Tooth decay is preventable, yet dental caries is the No. 1 chronic childhood illness in the United States. And the sad irony is that the children who face the greatest barriers to dental care access are often the ones who need it most.
Access to Baby and Child Dentistry (ABCD), an innovative program that connects low-income children with nearby dentists, has helped more than 173,000 young children with Apple Health coverage (our state’s Medicaid program) get essential preventive dental care and early treatment.
Through ABCD’s enhanced reimbursement rates and support services, more than half (52.6%) of the state’s at-risk children age five and younger now receive routine dental checkups each year and the number of kindergartners with untreated cavities has been cut in half from 26 percent in 2005 to 13 percent in 2010.
“ABCD has also been the entry point to Medicaid participation for many Thurston County dentists.” – Jennifer Brackeen, Choice Regional Health Network
Today, ABCD is a nationally-recognized model, with more than 52 percent of Washington’s children from birth to age six who are on Apple Health (Medicaid) receiving oral health care services.
“In Thurston County, we’ve made impressive progress in getting young children to care,” said Jennifer Brackeen of the CHOICE Regional Health Network, which manages the county’s ABCD Program. “More than 4,400 of Thurston County’s young children are now receiving care from ABCD-trained providers. ABCD has also been the entry point to Medicaid participation for many Thurston County dentists, who are among Washington’s 2,200-plus ABCD-trained dentists, both pediatric and general dentists.”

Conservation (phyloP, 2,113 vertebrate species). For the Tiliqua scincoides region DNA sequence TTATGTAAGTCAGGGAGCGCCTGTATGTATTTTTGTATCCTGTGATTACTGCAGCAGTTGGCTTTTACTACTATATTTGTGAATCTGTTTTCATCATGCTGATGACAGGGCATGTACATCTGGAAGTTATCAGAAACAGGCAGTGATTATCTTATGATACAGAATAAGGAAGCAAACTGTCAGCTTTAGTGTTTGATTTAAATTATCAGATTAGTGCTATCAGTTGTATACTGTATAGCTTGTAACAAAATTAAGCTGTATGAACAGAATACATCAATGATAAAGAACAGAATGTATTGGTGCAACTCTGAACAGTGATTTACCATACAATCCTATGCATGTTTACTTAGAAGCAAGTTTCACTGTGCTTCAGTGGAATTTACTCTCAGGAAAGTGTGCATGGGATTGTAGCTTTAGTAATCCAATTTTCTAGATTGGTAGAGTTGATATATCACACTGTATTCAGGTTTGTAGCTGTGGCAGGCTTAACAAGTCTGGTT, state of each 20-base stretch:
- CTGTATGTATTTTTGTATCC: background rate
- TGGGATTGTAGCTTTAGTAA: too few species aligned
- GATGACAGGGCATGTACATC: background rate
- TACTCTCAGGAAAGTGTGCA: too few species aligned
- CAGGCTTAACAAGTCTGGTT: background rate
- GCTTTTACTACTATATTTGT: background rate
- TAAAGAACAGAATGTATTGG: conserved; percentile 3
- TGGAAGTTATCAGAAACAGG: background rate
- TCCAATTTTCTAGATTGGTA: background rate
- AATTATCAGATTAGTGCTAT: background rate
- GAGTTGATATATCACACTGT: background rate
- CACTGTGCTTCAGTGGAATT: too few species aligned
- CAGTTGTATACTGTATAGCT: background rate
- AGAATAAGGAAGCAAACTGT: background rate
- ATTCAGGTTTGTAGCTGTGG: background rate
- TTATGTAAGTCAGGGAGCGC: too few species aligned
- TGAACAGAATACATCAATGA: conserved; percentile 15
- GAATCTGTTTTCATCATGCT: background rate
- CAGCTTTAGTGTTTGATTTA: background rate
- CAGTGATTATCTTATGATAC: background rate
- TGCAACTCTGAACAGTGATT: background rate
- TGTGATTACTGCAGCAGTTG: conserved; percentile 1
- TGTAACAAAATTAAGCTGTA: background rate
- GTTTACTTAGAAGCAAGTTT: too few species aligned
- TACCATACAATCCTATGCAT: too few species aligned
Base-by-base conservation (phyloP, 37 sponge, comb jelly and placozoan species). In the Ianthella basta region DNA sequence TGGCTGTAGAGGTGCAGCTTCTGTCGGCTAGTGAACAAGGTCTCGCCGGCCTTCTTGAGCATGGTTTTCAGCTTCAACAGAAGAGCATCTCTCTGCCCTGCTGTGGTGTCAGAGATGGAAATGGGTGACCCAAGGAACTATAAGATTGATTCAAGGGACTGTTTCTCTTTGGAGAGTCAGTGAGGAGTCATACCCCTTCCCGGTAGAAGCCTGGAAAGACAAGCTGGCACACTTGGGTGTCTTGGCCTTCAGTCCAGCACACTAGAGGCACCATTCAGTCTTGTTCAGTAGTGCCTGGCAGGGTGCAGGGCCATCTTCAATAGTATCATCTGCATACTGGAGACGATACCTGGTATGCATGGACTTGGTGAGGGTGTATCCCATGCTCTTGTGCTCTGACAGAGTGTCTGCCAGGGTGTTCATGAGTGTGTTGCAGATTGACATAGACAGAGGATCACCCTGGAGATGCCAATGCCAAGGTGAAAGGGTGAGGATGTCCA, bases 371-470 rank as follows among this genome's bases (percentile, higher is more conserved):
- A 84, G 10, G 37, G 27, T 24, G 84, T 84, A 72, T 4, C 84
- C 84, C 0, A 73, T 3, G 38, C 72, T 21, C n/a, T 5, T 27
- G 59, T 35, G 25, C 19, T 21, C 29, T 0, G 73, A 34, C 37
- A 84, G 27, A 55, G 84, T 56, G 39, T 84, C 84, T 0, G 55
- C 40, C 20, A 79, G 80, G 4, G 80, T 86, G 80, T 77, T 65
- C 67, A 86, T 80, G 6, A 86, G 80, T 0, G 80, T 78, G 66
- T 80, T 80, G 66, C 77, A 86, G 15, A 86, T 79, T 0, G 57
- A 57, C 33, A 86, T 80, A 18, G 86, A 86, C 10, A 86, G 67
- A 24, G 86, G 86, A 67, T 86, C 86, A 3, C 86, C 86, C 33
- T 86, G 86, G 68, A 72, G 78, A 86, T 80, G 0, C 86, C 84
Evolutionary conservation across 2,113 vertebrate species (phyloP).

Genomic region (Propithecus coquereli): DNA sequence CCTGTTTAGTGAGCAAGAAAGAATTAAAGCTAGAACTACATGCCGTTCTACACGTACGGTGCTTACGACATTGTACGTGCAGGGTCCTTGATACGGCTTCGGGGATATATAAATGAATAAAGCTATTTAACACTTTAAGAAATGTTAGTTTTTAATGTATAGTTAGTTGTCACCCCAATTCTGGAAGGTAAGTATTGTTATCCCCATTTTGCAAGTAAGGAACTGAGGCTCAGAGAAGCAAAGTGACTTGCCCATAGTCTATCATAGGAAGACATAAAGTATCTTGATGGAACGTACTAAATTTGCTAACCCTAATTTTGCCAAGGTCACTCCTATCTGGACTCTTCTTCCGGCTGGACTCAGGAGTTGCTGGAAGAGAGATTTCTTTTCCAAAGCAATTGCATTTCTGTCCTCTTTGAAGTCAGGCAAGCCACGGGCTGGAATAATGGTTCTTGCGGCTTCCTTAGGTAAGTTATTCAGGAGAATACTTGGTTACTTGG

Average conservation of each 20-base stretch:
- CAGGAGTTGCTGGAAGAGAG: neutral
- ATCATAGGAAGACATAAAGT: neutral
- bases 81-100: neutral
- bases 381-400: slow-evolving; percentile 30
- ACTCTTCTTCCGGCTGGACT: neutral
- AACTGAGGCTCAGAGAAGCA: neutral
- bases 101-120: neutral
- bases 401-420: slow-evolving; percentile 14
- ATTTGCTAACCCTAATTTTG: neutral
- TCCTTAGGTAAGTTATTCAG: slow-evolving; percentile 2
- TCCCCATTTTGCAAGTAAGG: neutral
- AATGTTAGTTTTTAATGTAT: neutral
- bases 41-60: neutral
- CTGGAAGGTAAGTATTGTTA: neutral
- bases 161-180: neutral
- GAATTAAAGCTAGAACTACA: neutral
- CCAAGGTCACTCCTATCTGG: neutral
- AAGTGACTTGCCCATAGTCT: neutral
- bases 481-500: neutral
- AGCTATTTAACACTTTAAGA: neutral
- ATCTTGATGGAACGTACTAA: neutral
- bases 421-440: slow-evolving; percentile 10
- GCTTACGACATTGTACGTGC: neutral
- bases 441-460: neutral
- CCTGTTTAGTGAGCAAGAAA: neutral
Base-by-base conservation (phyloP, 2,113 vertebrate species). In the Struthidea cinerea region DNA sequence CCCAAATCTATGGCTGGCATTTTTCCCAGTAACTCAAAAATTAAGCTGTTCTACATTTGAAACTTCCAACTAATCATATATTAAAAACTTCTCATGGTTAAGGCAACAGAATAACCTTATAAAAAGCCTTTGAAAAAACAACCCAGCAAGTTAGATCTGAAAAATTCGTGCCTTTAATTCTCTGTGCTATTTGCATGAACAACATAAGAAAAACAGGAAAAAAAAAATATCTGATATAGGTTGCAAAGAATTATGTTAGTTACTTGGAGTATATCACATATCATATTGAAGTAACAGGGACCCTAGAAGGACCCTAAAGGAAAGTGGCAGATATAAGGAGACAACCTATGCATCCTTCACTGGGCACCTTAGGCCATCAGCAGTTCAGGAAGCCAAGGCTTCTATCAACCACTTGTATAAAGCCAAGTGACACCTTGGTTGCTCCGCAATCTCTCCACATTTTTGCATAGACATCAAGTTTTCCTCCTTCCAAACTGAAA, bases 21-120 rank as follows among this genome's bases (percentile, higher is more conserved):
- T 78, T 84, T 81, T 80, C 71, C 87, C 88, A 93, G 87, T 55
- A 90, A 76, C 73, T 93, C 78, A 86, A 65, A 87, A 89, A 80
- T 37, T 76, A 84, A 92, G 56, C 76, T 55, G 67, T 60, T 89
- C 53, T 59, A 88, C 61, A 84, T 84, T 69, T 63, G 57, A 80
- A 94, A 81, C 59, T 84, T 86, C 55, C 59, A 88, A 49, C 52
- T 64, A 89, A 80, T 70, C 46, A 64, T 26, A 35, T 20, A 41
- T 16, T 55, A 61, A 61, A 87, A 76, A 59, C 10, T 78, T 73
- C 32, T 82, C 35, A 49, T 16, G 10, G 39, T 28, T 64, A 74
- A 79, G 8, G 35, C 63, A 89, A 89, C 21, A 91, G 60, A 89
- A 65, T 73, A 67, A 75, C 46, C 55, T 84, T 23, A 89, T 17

Washington State Apple Health dental reimbursement rates are among the lowest in the nation at about 28 cents for every dollar in private insurance. ABCD helps children get the care they need with enhanced reimbursement rates for ABCD-certified dentists. ABCD also connects vulnerable families with information and resources that help set children on a path of healthier living.
Hoping to build on the success of the ABCD model, lawmakers are considering a three-year pilot program that would expand care for pregnant women and patients with diabetes. Enhanced reimbursement rates would apply to low-income expectant mothers and diabetes patients. Eligible Apple Health patients also would receive support services.
Studies have shown that pregnant women and diabetes patients who receive dental care experience improved health, fewer complications and lower medical costs than those who do not. Supporters of the pilot program anticipate that improved access to preventive care for pregnant women and diabetes patients also can lead to improved health outcomes. Because when at-risk populations get the care they need, it can lead to fewer serious complications, shorter hospital stays and a reduction in Emergency Department visits.